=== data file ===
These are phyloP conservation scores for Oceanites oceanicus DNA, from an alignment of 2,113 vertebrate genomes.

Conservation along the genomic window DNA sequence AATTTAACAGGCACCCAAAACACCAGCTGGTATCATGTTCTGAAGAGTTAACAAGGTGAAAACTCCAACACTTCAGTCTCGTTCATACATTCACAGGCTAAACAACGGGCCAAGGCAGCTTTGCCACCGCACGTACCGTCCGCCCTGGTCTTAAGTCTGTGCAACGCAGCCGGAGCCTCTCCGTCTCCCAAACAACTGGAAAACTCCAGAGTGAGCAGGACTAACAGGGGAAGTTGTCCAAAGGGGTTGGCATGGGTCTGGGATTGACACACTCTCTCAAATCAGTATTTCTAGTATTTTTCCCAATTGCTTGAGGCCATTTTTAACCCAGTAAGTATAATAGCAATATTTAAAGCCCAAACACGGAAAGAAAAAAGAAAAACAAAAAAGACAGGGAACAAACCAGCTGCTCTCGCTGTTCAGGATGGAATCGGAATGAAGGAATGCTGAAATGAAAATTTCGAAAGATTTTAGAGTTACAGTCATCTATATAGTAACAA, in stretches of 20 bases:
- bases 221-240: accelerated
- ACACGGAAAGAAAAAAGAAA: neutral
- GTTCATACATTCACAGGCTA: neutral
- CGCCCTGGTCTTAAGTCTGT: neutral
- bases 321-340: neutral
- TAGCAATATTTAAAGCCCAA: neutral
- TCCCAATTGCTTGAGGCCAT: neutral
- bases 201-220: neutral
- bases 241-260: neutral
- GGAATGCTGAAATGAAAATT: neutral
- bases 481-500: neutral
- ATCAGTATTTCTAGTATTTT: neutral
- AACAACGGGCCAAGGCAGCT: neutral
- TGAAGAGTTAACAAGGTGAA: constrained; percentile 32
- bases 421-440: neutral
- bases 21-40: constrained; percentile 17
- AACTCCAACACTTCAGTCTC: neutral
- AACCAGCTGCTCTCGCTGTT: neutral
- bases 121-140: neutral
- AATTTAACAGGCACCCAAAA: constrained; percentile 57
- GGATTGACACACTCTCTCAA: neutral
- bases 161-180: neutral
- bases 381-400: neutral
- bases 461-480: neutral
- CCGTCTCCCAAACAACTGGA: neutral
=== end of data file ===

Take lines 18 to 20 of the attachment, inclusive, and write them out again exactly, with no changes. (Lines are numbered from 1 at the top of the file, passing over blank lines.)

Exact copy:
- bases 21-40: constrained; percentile 17
- AACTCCAACACTTCAGTCTC: neutral
- AACCAGCTGCTCTCGCTGTT: neutral